Tales of Men Aged 40 Years and above Still Living at their Parents Houses in Nairobi
In Nairobi city Kenya, it is no longer uncommon to find men, some as old as 40 years still staying at their parent’s houses. Walking around the shopping center and other joints in the estate, one will always see aged men sitting around the shopping center while chewing miraa and hissing at ladies. Others also throng cyber cafes where they spend a better part of the day on betting sprees. Still, there are those who have lost to wines and spirits and other alcohol joints.
A visit to the estate by the Nairobian confirmed the situation as being perverse and requiring intervention from relevant parties.
One resident Maurice Kawiti blamed this situation on parenting styles. According to Kawiti, most of the culprits are those who used to get pampered by their parents to the point of not being able to do any income generating activity to live independently.
“The problem with such people is that they are not oriented to doing any job that comes around.. They just want to lazy around and find easy ways of living like looking for sugar mummies and betting” argued Mr. Awiti.
Mrs. Patricia Sande, another resident also concurred with Mr. Maurice and confirmed the problem to be a serious one in this estate.
It is a serious problem in this estate. These are the people we used to fear so much in our school days, the "born tao." Infact, 30 is on the lower side; some even get to 40 while still living on their parents roof” claimed Mrs. Sande.
On her part, Bett Wamuyu felt sad of the situation and lamented how guys, some of who are aged 40 still go to their mothers place to demand for food.
“Aki this is very sad aki, mtu jioni anaenda kwa mamake kuangalia nini imepikwa very sad na ako 40”
(This is very sad, somebody is going to his mother’s place in the evening to check what has been cooked yet he is 40?)
However, the culprits seem to have their own reasons why they don’t want to move out of their parent’s homes.
One, Isaac Njogu, a 33 year old catering graduate claimed that life has been too expensive and if you still have a room at your parents home, then there is no problem living in it.
“Why do you want us to waste money and enrich landlords yet we have our own rooms in our family homes” asked Njogu.
On the other hand, Moses Abayo, a 39 old man who dropped from Mt Kenya University says that he still lives in his parents’ home out of choice. He told the Nairobian that although he found a casual job at one of the companies in industrial area, the job did not last long and so he has been remaining jobless ever since. He is also unable to start a business due to lack of capital.
“If you can connect me with a job or give me capital to start a business, then you can tell me to move out of our family home” claimed Mr. Abayo.
Asked on how a lot of men are found at Muguka and alcohol joints yet they are jobless, Moses Abayo told the Nairobian that many are doing it as a way of relieving stress caused by joblessness.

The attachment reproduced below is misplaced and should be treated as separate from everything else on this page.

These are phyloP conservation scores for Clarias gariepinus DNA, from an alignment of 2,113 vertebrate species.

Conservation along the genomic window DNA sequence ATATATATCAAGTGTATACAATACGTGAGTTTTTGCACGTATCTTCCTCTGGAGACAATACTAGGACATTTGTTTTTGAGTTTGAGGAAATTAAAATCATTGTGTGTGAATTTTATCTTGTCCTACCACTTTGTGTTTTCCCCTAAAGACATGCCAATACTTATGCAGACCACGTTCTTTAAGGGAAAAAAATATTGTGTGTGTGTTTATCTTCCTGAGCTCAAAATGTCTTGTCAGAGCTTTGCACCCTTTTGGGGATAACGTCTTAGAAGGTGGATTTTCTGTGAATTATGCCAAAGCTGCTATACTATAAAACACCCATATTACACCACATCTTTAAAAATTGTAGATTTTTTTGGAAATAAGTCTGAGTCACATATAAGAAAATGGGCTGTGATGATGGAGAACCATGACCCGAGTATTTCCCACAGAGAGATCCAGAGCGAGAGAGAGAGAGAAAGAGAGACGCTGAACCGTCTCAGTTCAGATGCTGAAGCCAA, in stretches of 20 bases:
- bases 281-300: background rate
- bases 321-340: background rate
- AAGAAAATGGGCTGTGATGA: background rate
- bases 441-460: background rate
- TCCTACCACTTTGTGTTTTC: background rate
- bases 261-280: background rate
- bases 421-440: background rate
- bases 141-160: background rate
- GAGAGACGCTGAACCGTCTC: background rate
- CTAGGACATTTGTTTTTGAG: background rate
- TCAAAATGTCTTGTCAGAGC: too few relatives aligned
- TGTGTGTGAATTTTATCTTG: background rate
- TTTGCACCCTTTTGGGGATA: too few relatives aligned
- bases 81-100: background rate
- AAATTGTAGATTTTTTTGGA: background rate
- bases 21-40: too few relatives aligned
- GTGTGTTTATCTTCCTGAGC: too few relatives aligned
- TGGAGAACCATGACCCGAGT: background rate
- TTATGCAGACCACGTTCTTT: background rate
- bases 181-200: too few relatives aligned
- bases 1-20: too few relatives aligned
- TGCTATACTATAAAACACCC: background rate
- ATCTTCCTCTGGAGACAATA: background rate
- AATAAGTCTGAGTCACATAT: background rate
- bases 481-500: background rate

“Lack of jobs is mostly affecting these young people psychologically and some maybe into drugs just to relieve stress” he argued.
On her part, Mercy Njogu another Buruburu resident observed that the problem with these grown up men staying with their parents is that they don’t want to explore opportunities and be self reliant. She argues
“You see, some of these big boys are only waiting for jobs related to the courses they learned in school.. If such a job is not forthcoming, they just stay idle since they are used to getting food and free housing from their parents” observes Ms Mercy.
Dr. Stephene Kamore, a Counseling Psychologist, Researcher, Author and motivational speaker based at the Counseling Research Institute of Kenya (CRIKE) termed this situation as failure to launch out syndrome. According to this researcher, this is the best term that is used to describe young adults who fail to venture out on their own upon reaching adulthood.
“People with this syndrome (failure to launch) finding it difficult leaving their parents home to live on their own. In other words, they are used to a life of dependency”
Dr. Kamore attributed this problem to a number of factors including poor parenting style, lack of mentorship and environmental conditions.
“Some parents or guardians do not prepare their children in a way that they can become self-dependent upon reaching adulthood and so such children find difficult to go out and start life on their own’ argued Dr. Kamore adding that “this, coupled with lack of mentorship especially towards the boy child constitute the key factors that makes the boy child less empowered”
Dr. Kamore furthure directed the blame on society which has placed more emphasis on the girl child in terms of mentorship and empowerment programs while neglecting the boy child.
“If you see today in Kenya, very few people or organizations are interested in mentoring and empowering the boy child, while prominence is given to the girl-child. The boy child has no knowledge, skill and motivation on self reliance” explained Dr. Kamore.
The motivational speaker further argued that the environment is also to blame to some extent.
“The lack of employment opportunities is also a big issue that should not be ignored. Many young men are frustrated when they complete their schooling but are unable to secure jobs in their line of studies” argues Dr. Kamore adding that this coupled with lack of mentorship leaves the young people vulnerable since they do not have innovative power on alternative ways of earning income without necessarily waiting for employment opportunities to come their way.